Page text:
Paying homage to the Technicolor melodramas of days gone by seems to be all the rage this year. The French mystery musical 8 Women is shot through with character types and costumes inspired by the likes of director Douglas Sirk, and a scene from Sirk's 1959 "Imitation of Life" is seen playing on a TV screen in Eminem's big-screen bust-out "8 Mile." Even the opening credits of "Ghost Ship," of all things, are written in a lush scripted font that lends full period kitsch to the movie's circa-1962 preamble.
The most thorough exhumation yet of drive-in-era details is writer-director Todd Haynes' "Far From Heaven," and it's also the first of the bunch to put those details to a loftier purpose than sheer fun. Haynes ("Safe," "Velvet Goldmine") uses the sights and sounds of Cold War cinema as ironic counterpoint to a story that keeps sticking its nose into darker corners of human behavior the movies of the era dared not explore.
Something is amiss in the home of the Whitakers, a Hartford, Conn., family who appear to have attained everything suburbia knows how to provide. Husband Frank Whitaker (Dennis Quaid) is an executive at Magnatech, a TV manufacturer with a firm belief in better living through science. As for wife and mother Kathleen (Julianne Moore) ... well, she's a wife and mother, a magazine-perfect hostess with the mostess whose reliance on Negro help allows her time to keep tab on the comportment of the two Whitaker kids. (The use of such vulgarisms as "Aw, geez" in her presence is strictly forbidden.) Frank's job, the family home and Kathy's good reputation are all inexorably linked in the eyes of their community. As a reporter for a local society rag tells Kathy, she and her husband are "Mr. and Mrs. Magnatech."
The problem is, Mr. Magnatech has a gnawing, undeniable attraction to male flesh that his ever-worsening booze habit won't dull. Perhaps in response to this unimaginable crisis -- but perhaps not -- Kathy finds herself drawn to Raymond Deagan (Dennis Haysbert), the family's black gardener. As far as she's concerned, it's an innocent, platonic friendship. But try telling that to the Whitakers' so-called friends, resolute in their belief that a white woman has no business keeping company with a black man -- no matter how much he may know about Modern Art.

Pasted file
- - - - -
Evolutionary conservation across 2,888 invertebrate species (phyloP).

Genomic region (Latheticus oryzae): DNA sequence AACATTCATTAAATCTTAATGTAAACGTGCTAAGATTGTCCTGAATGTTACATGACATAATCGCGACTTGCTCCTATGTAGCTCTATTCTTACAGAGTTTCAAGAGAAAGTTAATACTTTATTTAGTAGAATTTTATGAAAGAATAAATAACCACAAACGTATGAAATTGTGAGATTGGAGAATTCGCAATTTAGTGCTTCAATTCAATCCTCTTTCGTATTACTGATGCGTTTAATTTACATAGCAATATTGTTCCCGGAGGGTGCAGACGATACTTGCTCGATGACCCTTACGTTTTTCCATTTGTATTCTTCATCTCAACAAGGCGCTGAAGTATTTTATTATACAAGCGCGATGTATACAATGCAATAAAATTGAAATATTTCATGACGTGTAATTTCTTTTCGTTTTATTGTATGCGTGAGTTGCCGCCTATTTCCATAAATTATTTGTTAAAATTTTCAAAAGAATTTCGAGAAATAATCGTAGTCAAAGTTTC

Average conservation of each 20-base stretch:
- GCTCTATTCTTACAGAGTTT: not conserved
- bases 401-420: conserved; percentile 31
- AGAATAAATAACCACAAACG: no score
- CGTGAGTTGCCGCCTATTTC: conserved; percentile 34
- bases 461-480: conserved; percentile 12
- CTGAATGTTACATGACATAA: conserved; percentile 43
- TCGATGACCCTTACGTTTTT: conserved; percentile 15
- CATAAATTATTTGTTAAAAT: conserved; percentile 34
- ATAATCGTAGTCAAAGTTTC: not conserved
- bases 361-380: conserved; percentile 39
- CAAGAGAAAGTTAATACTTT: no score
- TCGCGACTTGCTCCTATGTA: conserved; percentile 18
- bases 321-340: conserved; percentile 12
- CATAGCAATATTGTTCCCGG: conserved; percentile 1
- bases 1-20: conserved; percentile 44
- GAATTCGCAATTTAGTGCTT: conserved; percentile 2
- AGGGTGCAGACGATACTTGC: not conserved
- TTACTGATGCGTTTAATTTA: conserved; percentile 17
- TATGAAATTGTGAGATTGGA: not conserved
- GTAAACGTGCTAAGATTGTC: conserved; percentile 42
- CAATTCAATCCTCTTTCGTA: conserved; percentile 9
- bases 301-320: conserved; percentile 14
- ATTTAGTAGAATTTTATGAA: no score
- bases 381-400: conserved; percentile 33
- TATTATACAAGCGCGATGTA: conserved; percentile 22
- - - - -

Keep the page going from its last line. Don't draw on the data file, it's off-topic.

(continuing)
Moore's performance is nothing less than breathtaking. Without ever departing from the film's squared-off style, she shows us how Kathy progresses from unquestioning bliss, to wifely concern, to raw liberal rectitude. Frank's breakdown delicately balances camp and compassion -- though you may find yourself preoccupied by the realization that a drunk, gay Dennis Quaid looks and sounds remarkably like Adam West. (Another pet theory proven.) Haysbert, meanwhile, brings Poitier-like dignity to his role as the impossibly wise Raymond. Now as then, playing the saintly stereotype is the best shake the black guy gets.
Haynes' Big Idea is to shoot this McCarthyist nightmare as if it's a '50s movie itself: Every setting, costume, camera angle, dissolve or clumsy rear projection bespeaks decades of late-show cliché. If nothing else, "Far From Heaven" is the most painstaking film-history exam any student ever turned in. There's a danger to that, of course: In staying true to his chosen form, Haynes has no choice but to keep ironic quotes around everything, his pro-acceptance message included. Depending on your perspective, he could be unwittingly guilty of making tolerance look just as silly as bigotry. For that very reason, when first I saw the film a few weeks ago, it struck me as perfectly assembled but more than slightly ridiculous. On second viewing, I instead perceived a stirring argument for the ideas that conformity kills and silence equals death. What happened in the interim? Well, the words "Republican sweep" might have something to do with it. If a return to oppressive homogeneity is now our best-case scenario, we're going to need every reminder we can get that those who cannot remember the past are doomed to, well, you know.